VI. Even If Plaintiff Can Allege Facts To Support Tolling Or Equitable Tolling He Cannot State A Claim Against The County Of San Diego And Various Individuals Under §§ 1983, 1985, & 1986
A. The County of San Diego
Even if Plaintiff could plead facts for equitable tolling, his Amended Complaint would have to be dismissed for the remaining Defendants (the County and the Individuals) for a failure to state a claim on which relief could be granted. Under §§ 1983, 1985, and 1986, "every person" who acts under color of state law may be sued. To state a claim against the County of San Diego he must first establish that the County is a person. In certain circumstances the term "person" has been interpreted broadly, even to include cities, counties, and other local government entities. See Monell v. New York City Dept. of Social Services, 436 U.S. 658, 56 L. Ed. 2d 611, 98 S. Ct. 2018 (1978). Municipalities, their agencies and their supervisory personnel cannot be held liable under § 1983 on any theory of respondent superior or vicarious liability. Thus, to the extent that Plaintiff's theory of relief is that County employees or agents violated his rights, his claim fails as a matter of law.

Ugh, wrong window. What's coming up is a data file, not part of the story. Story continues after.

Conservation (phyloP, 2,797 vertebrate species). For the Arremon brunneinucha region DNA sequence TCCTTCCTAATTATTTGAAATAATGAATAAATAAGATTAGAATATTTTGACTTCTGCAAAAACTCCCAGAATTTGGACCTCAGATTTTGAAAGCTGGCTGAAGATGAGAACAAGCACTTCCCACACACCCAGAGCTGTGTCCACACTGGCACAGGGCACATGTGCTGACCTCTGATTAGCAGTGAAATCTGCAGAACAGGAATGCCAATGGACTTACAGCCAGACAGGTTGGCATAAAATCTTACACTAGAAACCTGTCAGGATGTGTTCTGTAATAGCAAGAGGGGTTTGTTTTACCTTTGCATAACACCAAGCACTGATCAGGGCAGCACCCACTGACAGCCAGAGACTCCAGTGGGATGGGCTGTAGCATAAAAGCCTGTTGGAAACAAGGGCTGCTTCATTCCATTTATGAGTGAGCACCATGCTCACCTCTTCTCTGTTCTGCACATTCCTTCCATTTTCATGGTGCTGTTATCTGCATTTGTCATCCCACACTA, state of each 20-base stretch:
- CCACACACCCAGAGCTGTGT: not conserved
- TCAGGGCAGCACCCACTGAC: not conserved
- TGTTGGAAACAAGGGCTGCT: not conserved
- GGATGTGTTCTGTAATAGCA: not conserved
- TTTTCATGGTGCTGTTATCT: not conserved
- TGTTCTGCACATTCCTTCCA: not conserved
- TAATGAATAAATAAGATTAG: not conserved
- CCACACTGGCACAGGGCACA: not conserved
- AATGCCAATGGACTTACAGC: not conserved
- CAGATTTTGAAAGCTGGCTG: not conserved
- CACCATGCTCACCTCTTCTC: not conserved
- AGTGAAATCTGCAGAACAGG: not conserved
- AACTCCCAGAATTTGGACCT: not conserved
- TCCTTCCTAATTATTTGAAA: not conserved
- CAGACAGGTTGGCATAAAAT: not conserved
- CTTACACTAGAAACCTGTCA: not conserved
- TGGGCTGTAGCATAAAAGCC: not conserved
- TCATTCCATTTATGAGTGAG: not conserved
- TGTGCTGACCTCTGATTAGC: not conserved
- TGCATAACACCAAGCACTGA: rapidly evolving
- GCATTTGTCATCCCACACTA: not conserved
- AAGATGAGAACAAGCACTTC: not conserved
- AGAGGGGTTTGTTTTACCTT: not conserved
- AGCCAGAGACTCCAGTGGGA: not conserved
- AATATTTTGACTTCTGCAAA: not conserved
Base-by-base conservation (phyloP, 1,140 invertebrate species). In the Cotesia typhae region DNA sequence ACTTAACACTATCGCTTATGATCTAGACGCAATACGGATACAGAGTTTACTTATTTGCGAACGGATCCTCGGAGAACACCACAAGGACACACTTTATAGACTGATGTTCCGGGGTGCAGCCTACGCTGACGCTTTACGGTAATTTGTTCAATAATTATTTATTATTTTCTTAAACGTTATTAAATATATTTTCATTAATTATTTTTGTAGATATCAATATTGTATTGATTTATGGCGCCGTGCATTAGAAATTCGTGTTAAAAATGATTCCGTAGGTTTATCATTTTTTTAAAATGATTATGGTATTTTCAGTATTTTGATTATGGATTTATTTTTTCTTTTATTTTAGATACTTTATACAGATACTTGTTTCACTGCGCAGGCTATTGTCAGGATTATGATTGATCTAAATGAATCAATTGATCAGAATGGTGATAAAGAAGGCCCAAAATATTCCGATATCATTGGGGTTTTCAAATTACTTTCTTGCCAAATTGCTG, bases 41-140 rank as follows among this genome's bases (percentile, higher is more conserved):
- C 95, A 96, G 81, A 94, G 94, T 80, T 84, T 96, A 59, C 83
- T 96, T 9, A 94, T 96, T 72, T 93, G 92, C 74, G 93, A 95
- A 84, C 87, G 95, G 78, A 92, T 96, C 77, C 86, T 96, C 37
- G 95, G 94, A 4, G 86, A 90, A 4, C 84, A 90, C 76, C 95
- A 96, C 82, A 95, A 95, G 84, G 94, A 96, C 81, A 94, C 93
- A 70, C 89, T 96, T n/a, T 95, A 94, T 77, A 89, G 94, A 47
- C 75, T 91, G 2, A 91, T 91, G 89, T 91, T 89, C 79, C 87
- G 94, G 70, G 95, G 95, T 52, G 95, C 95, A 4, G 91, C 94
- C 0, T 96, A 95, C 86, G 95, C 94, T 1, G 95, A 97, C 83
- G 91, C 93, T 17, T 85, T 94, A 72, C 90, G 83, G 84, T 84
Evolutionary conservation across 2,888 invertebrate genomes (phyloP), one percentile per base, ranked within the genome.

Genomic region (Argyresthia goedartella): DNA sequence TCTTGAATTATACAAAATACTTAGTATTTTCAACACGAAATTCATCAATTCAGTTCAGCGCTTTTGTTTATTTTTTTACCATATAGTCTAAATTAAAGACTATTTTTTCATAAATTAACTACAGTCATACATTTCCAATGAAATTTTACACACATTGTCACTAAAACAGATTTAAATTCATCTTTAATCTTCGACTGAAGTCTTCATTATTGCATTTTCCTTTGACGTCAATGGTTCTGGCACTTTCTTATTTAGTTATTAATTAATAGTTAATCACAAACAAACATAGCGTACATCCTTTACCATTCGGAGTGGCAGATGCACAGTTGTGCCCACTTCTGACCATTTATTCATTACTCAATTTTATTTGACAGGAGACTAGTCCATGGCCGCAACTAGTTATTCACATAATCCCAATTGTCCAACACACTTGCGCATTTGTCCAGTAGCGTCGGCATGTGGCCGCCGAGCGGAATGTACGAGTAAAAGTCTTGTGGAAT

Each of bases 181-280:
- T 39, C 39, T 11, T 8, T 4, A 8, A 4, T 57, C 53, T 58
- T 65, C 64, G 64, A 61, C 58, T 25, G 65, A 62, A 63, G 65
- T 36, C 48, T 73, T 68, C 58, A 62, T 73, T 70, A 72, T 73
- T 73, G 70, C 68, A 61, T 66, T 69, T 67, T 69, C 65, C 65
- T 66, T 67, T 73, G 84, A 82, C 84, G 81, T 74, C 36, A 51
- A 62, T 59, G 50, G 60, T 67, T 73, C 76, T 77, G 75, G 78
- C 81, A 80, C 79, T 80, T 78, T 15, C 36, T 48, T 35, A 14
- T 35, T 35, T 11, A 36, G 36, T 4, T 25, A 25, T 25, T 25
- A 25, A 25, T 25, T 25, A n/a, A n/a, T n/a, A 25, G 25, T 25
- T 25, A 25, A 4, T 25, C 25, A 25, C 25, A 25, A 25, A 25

In his Opposition Plaintiff asserts his theory of recovery against the County is outlined in paragraphs 103 and 104 of his Amended Complaint which state in relevant part that:
(103) . . . .